According to the researchers, over the last seven years, 84 new glyphosate studies reported a genotoxic response following exposure to glyphosate or a GBH compared to just six published studies that reported no evidence of such a response.
“We conclude that the 80+ positive glyphosate/GBH genotoxicity assays published since 2016 provide clear and compelling evidence that both glyphosate and formulated GBHs are genotoxic. We also find that the POEA surfactants in many GBHs markedly increase genotoxic potency in contrast to glyphosate alone. Hence, the assertion of no credible data supporting the genotoxicity of GBHs is erroneous and no longer tenable.”
The review authors also proposed some important statutory changes relevant to the assessment of GBH oncogenicity, including:
- The identity and concentrations of all inert ingredients should be disclosed and listed on pesticide labels.
- Applicator and farmworker dermal-exposure risk assessments should be markedly improved and new risk-mitigation measures and requirements codified in law.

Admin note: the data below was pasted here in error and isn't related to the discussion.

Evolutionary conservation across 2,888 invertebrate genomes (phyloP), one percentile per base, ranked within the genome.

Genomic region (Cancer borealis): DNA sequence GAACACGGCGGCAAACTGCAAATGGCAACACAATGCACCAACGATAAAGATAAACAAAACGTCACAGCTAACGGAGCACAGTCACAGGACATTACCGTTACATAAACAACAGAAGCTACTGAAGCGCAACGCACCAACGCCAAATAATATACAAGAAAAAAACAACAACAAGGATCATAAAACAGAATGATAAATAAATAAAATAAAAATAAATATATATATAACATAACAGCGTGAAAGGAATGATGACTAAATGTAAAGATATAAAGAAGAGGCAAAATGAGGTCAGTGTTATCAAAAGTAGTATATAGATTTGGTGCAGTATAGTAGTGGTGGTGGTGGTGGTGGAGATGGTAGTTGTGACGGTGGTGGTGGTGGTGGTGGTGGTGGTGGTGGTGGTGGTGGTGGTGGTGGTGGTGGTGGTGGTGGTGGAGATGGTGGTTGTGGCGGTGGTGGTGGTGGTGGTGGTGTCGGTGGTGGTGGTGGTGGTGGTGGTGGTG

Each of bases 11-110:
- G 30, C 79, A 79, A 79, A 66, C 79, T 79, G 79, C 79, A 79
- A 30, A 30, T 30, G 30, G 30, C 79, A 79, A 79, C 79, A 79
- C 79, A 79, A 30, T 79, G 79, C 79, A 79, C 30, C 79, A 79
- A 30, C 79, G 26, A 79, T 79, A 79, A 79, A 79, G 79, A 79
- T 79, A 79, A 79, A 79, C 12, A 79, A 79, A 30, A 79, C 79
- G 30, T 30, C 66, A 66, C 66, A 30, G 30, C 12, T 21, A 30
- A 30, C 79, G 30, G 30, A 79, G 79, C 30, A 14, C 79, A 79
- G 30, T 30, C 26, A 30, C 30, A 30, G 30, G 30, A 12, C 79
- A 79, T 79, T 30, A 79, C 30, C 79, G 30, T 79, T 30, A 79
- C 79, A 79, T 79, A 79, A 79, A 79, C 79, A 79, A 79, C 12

- The majority of the toxicological and exposure studies required by EPA prior to approval of new pesticide uses, or reregistration of existing uses, should be carried out on both active ingredients and selected, widely-sold formulated products.
- Most foundational pesticide toxicity and risk assessment studies should be conducted by scientists independent of the pesticide industry.
The review noted the contributions of Wisner Baum (formerly Baum Hedlund), specifically our firm’s role in releasing discovery documents now known throughout the world as “The Monsanto Papers.” Thanks to the Monsanto Roundup litigation, scientists, regulators, journalists, and the public got to see a large number of internal pesticide-manufacturer studies, regulatory submissions, company emails, and planning and regulatory-response documents. “Collectively, these documents provide a historical accounting of what Monsanto understood about Roundup toxicity and risks since first approval in 1974,” the authors write.
Wisner Baum Injury Attorneys: EPA Needs to Change Regulatory Stance on Glyphosate
It is our hope that EPA takes into account the growing body of new research linking glyphosate and cancer. We believe the agency is long overdue in changing its regulatory stance on glyphosate to clearly inform consumers that GBHs like Roundup can cause cancer. Over 80,000 people are newly diagnosed with non-Hodgkin’s lymphoma each year. Some of those are likely to be among the millions of people who regularly spray Roundup at home, in gardens, at schools, on highways, or countless other places.
It is time for EPA to live up to its mandate and protect people and the environment from a known toxin.